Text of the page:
WASHINGTON/TOKYO – U.S. President Donald Trump said Thursday his administration would consider rejoining the Trans-Pacific Partnership trade deal if the United States is able to strike a “substantially better” agreement.
“I would do TPP, if we made a much better deal than we had,” Trump said from the World Economic Forum in Davos, Switzerland, signaling a shift from his administration’s emphasis on bilateral trade deals over multilateral ones such as the TPP.
It was the first time that Trump has referred to a possible U.S. return to the pending regional free trade agreement, which currently involves Japan, Australia, Canada and eight other Pacific nations.
Trump’s remarks came as the 11 remaining TPP signatories finalized a deal over a so-called TPP 11 on Tuesday in Tokyo with a plan to sign a new pact without the United States on March 8 in Chile, paving the way for it to come into force as early as 2019.
In Tokyo, Deputy Chief Cabinet Secretary Yasutoshi Nishimura said the government will “scrutinize the real motivation behind President Trump’s remark.” If the apparent policy U-turn hinted by Trump means Japan’s effort over the past year to win U.S. understanding of the significance of the multinational pact has paid off, “we would very much appreciate it,” Nishimura said.
“We will consistently explain to Washington that the TPP will work in favor of the American economy and employment, and urge its return to the deal,” Nishimura said, adding that Tokyo will at the moment pursue a swift entry into force of the adjusted version of the trade agreement.
Soon after his inauguration in January last year Trump pulled the U.S. out of the TPP, then a 12-member free trade agreement championed by his predecessor, Barack Obama.
During his presidential campaign, Trump blasted the TPP as a job-killing “disaster.”
“The deal was terrible, the way it was structured was terrible,” Trump said Thursday on the sidelines of the annual meeting in Davos. “If we did a substantially better deal, I would be open to TPP.”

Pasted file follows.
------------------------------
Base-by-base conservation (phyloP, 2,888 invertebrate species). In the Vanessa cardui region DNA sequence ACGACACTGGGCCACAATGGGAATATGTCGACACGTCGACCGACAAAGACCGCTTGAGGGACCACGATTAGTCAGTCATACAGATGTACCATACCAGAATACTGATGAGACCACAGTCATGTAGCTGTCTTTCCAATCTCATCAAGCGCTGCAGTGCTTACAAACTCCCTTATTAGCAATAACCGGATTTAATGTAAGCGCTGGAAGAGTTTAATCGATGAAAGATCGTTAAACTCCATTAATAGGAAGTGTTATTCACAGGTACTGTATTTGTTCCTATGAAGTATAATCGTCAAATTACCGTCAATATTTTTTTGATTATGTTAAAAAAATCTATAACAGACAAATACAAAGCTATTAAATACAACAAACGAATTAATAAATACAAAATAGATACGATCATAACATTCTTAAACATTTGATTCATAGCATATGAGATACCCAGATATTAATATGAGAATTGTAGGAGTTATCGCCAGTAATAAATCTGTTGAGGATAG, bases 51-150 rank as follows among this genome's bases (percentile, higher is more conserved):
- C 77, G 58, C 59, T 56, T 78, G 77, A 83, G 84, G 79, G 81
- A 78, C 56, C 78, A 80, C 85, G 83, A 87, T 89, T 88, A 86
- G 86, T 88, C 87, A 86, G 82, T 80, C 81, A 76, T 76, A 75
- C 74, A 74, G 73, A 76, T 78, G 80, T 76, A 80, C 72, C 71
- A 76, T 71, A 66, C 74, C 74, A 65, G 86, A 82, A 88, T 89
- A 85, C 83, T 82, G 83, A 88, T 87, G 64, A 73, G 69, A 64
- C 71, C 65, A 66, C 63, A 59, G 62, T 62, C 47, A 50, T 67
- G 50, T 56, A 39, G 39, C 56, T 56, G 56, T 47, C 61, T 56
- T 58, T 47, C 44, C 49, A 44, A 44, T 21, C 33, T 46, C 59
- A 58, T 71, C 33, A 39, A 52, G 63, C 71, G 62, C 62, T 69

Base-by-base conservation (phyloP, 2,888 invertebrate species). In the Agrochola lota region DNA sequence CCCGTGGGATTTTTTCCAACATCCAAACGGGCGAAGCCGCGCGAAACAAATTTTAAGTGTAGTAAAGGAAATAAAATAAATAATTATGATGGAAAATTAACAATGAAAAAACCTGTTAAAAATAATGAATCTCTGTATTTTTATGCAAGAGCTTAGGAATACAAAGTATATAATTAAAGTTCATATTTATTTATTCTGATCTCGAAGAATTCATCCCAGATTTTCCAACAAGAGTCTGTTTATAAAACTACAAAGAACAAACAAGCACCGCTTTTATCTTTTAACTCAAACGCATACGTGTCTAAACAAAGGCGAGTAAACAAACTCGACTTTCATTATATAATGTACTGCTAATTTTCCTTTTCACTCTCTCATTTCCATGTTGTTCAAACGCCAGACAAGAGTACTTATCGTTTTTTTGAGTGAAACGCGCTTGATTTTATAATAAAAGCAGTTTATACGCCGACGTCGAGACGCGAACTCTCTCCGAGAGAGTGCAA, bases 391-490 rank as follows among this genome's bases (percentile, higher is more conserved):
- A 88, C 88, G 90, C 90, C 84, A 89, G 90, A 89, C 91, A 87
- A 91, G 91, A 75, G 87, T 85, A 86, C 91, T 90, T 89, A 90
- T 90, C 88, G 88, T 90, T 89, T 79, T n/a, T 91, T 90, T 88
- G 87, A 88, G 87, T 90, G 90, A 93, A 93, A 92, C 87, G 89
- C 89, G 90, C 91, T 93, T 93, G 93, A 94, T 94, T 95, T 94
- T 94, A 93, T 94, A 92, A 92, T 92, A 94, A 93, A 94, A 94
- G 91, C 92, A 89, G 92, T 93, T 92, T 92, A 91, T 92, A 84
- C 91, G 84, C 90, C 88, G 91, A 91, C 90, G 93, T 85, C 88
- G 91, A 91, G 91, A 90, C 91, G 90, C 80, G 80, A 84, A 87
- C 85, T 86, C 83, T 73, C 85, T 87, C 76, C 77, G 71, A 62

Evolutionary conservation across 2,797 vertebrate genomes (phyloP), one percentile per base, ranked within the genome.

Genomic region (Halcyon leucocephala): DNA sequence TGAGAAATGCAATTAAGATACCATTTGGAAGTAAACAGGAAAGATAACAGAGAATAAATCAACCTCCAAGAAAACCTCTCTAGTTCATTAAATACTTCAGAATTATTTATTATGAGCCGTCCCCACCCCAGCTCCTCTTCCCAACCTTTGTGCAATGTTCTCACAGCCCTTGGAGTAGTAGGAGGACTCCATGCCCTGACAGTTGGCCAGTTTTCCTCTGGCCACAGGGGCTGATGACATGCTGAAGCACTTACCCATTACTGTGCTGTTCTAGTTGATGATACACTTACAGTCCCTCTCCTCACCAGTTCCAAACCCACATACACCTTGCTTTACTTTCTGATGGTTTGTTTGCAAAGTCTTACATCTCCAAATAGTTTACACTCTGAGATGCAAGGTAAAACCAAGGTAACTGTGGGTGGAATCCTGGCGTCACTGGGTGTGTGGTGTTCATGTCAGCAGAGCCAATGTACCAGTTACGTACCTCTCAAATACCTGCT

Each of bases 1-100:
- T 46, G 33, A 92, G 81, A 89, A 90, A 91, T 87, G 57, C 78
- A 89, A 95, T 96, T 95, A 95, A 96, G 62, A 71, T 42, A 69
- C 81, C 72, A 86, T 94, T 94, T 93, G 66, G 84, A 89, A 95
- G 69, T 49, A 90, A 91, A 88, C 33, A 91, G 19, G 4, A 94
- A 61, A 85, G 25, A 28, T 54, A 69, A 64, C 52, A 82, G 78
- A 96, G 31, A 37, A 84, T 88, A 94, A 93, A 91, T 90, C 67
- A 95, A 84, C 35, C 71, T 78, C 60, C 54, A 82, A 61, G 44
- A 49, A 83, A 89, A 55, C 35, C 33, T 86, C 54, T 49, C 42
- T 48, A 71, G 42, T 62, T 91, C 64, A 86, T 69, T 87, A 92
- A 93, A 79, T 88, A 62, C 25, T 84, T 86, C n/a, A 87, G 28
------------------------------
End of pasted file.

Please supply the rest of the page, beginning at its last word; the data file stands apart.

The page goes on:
The remarks suggest the Trump administration may call for a renegotiation of the deal — signed by the Obama administration and the 11 countries in February 2016 — with better terms for the United States. The original TPP was never implemented after Washington’s withdrawal.
However, it is not known whether the 11 nations would respond to a potential U.S. request for a renegotiation.
Nishimura asserted the TPP pact is not meant to be renegotiated, likening it to “delicate building blocks” that cannot miss a single piece. “Any tiny change significantly affects the whole structure” of the pact, he said.
Prime Minister Shinzo Abe has underscored the economic and strategic significance of the TPP, a high-standard trade deal that does not involve China, for what would be — if implemented together with the United States — a major component of the economic architecture in Asia and the world.
Since the U.S. withdrawal, Tokyo has led TPP 11 negotiations while hoping that Washington will rejoin the trade deal, in the belief that it is the best framework available.
Reflecting Trump’s “America First” mantra, the U.S. administration has maintained that it can obtain the best outcomes through bilateral deals.
“I like bilateral, because if you have a problem, you terminate,” Trump said Thursday. “You don’t have that same option” with multilateral deals, he added.
However, the administration has not held bilateral trade talks with Japan and other Asian economies to the extent it wishes because many countries in the region would prefer multilateral arrangements such as TPP 11.
Obama had led 12-nation talks that sealed the TPP, pledging to write high-standard trade rules for the region as the centerpiece of his policy of a strategic rebalance to Asia in response to the rise of China.
The eight other TPP members are Brunei, Chile, Malaysia, Mexico, New Zealand, Peru, Singapore and Vietnam.